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Tchirkow v. Walton

United States District Court, W.D. Pennsylvania

July 15, 2019



          Maureen P. Kelly Magistrate Judge

         Gregg Andrew Tchirkow ("Petitioner") initiated this Petition for Writ of Habeas Corpus by a Person in State Custody pursuant to 28 U.S.C. § 2254 (the "Petition"). As explained in this Court's recent Order To Show Cause, ECF No. 20, although not clear in the Petition itself, the Respondents' Answers clarified that Petitioner is challenging neither his conviction or his sentence as imposed but is instead challenging his then ongoing detention in the Westmoreland County Prison. As noted previously, the sole ground for relief that Petitioner raises is as follows:

I am being held in the Westmoreland County Prison without access to the courts, without legal representation, without appellate rights, without an assigned judge or a defined jail term. I am being arbitrarily detained and devoid of any state legal process .... I was charged on 8/21/17 for an incident that occurred on 7/19/17 before my year of consecutive probation to my state sentence was to commence, having no violating effect on 393C2014.

ECF No. 1 at 5.

         The Answer filed by the Pennsylvania Board of Probation and Parole (the "Board"), ECF No. 17, and the Answer filed by the Westmoreland County District Attorney's Office, ECF No. 18, helped to clarify exactly what Petitioner is complaining about.[1]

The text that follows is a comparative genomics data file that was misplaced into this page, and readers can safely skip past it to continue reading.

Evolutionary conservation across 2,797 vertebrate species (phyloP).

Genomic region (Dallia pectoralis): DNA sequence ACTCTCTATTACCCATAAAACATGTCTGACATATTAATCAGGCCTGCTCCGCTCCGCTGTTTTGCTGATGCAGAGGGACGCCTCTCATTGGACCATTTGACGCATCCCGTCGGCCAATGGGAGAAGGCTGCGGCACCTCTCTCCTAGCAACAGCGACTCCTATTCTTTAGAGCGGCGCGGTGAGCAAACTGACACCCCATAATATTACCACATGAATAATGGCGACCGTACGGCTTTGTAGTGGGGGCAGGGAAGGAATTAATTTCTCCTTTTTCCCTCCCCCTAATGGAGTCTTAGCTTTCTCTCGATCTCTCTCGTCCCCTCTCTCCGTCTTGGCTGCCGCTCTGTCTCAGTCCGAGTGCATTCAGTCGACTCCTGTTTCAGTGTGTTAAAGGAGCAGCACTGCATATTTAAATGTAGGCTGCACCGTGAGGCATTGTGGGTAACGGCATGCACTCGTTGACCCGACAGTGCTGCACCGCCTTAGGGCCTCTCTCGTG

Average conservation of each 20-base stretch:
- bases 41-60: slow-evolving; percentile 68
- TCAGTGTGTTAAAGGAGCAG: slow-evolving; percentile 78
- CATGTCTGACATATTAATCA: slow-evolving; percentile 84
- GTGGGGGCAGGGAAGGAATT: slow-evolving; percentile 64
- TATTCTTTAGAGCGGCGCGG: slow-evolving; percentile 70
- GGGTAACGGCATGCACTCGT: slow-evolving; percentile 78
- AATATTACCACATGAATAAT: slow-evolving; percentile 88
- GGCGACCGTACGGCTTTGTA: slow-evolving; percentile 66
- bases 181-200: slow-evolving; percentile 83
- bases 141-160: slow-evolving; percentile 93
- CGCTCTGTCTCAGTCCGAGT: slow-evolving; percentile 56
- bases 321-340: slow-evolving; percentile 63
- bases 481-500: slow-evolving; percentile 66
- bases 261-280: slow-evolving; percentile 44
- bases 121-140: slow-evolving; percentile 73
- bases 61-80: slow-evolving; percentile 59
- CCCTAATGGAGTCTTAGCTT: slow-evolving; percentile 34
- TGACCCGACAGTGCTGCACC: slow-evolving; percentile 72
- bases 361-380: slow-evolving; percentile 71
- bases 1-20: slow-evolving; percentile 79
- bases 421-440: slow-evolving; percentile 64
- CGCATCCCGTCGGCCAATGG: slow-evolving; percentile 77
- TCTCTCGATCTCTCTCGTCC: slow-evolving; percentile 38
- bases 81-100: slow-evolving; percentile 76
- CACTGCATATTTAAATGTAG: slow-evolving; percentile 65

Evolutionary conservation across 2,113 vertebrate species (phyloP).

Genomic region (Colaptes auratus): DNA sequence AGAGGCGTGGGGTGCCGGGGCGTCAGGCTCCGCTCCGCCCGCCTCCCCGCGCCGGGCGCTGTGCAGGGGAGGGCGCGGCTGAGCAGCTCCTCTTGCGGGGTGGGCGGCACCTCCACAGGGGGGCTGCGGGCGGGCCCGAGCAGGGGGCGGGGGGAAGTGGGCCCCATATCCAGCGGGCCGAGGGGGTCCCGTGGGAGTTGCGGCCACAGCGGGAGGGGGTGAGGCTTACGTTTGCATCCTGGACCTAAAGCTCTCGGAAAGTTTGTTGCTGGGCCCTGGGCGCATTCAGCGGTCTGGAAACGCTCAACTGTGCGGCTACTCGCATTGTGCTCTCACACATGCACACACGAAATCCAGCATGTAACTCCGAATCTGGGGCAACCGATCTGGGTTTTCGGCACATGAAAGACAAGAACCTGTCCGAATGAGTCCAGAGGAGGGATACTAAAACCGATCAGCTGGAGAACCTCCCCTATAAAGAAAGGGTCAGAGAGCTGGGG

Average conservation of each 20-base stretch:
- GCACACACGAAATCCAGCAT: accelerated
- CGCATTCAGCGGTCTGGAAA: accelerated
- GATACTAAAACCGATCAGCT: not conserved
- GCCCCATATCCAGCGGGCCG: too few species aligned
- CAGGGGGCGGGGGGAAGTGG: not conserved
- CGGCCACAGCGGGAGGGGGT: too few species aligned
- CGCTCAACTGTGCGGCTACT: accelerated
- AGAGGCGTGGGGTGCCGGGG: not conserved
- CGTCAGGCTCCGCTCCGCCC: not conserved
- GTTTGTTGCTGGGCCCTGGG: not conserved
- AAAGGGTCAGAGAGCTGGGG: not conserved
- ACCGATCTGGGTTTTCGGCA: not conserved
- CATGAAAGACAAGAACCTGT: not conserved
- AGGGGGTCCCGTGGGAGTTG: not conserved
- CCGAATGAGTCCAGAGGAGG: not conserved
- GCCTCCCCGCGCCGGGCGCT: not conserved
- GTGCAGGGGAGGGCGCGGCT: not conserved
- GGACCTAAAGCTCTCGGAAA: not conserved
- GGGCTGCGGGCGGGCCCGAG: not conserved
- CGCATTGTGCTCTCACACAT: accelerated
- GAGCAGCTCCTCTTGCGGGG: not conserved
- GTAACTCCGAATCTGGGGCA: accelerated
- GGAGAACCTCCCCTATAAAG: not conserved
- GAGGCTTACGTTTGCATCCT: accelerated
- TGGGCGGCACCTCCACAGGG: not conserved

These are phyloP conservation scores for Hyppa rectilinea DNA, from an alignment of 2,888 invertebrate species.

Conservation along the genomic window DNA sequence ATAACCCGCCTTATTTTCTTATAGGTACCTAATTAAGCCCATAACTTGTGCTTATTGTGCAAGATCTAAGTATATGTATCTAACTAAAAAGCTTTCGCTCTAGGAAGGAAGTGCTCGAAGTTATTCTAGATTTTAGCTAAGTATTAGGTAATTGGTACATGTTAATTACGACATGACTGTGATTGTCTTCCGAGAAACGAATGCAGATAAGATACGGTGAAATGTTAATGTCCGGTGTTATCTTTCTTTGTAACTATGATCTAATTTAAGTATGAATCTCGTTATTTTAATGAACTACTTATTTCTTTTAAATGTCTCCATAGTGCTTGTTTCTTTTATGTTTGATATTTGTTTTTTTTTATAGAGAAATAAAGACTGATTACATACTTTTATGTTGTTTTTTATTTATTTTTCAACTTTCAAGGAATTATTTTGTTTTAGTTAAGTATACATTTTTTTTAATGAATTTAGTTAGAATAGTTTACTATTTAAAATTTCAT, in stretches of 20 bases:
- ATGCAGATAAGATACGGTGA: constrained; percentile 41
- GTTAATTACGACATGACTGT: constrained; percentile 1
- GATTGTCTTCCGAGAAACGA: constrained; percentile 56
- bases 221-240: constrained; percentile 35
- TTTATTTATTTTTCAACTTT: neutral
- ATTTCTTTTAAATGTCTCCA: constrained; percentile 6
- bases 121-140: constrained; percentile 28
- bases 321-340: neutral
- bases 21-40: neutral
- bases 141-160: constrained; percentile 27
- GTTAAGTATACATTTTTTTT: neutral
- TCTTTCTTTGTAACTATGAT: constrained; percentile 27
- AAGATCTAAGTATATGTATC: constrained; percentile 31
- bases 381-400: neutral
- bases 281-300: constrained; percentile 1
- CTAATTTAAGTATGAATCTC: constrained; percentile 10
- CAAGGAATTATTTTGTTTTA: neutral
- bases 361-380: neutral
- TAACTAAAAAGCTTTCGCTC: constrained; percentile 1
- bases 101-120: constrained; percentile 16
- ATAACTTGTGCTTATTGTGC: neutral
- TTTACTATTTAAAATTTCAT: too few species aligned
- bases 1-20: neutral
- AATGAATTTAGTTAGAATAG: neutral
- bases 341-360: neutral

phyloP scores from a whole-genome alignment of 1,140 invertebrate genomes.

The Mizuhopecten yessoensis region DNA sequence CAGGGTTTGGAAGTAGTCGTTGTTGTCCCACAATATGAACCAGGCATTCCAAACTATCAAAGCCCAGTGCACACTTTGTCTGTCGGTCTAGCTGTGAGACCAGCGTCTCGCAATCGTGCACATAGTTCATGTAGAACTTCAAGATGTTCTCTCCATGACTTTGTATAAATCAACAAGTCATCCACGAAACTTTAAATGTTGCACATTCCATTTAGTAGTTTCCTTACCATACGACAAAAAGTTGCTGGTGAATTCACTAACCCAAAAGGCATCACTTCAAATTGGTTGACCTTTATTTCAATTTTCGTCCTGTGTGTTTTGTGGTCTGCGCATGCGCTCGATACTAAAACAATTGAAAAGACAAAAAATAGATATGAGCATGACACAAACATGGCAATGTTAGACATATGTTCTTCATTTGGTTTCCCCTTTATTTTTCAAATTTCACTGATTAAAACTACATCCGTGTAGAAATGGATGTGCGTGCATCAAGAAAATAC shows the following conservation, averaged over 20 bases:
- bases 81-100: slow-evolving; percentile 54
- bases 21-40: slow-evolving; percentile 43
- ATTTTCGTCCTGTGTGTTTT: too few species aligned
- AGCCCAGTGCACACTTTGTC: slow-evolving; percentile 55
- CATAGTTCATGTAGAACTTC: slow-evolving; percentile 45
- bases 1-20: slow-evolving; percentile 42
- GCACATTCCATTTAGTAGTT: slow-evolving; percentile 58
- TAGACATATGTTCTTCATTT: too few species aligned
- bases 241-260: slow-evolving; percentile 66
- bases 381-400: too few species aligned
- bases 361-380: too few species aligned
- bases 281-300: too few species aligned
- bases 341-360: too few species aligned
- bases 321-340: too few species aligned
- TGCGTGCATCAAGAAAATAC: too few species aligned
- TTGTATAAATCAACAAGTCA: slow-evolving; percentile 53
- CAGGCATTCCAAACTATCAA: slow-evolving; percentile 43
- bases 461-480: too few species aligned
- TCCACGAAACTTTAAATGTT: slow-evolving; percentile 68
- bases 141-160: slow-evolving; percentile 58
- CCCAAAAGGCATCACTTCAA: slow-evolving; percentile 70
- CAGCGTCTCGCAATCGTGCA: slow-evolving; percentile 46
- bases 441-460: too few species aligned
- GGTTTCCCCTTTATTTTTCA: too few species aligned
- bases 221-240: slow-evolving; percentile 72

As explained in the Order to Show Cause:

The two Answers indicate that Petitioner had been sentenced on June 8, 2015 to serve 18 to 36 months incarceration followed by 2 years of state supervised probation by the Board. ECF No. 18 ¶ 4. After Petitioner filed a Motion for Reconsideration, the sentencing order was amended to reduce his supervised probation to only one year. Id. ¶ 5. Moreover, after Petitioner's 18 to 36 month sentence of incarceration had reached its maximum and was completed on August 1, 2017, Petitioner was going to be released to begin his consecutive sentence of one year probation. However, "due to Petitioner's refusal to sign off on the rules of his state-supervised probation, he was returned from state prison to the Westmoreland County Jail at the expiration of his maximum term of incarceration." ECF No. 18 ¶ 6. On June 4, 2018, while Petitioner was still housed in the Westmoreland County Prison, Senior Judge Timothy P. Creany ordered that Petitioner was to be released from Westmoreland County Prison as soon as he complied with administrative processing required by the Board. Id. ¶ 8. On June 29, 2018, Senior Judge Creany ordered that Petitioner shall remain at the Westmoreland County Prison Until he complies with the conditions of his release in the June 4, 2018 Order of Court or until his sentence of probation would expire on August 1, 2018. Id. ¶ 9. Petitioner apparently refused to sign the paperwork which would have permitted him to be released from the Westmoreland County Prison, and, as a consequence, Petitioner remained in the Westmoreland County Prison until August 1, 2018, when he was released at what would have been the completion of his sentence of probation, if he had signed the paperwork permitting him to be released on probation. Id. ¶ 10.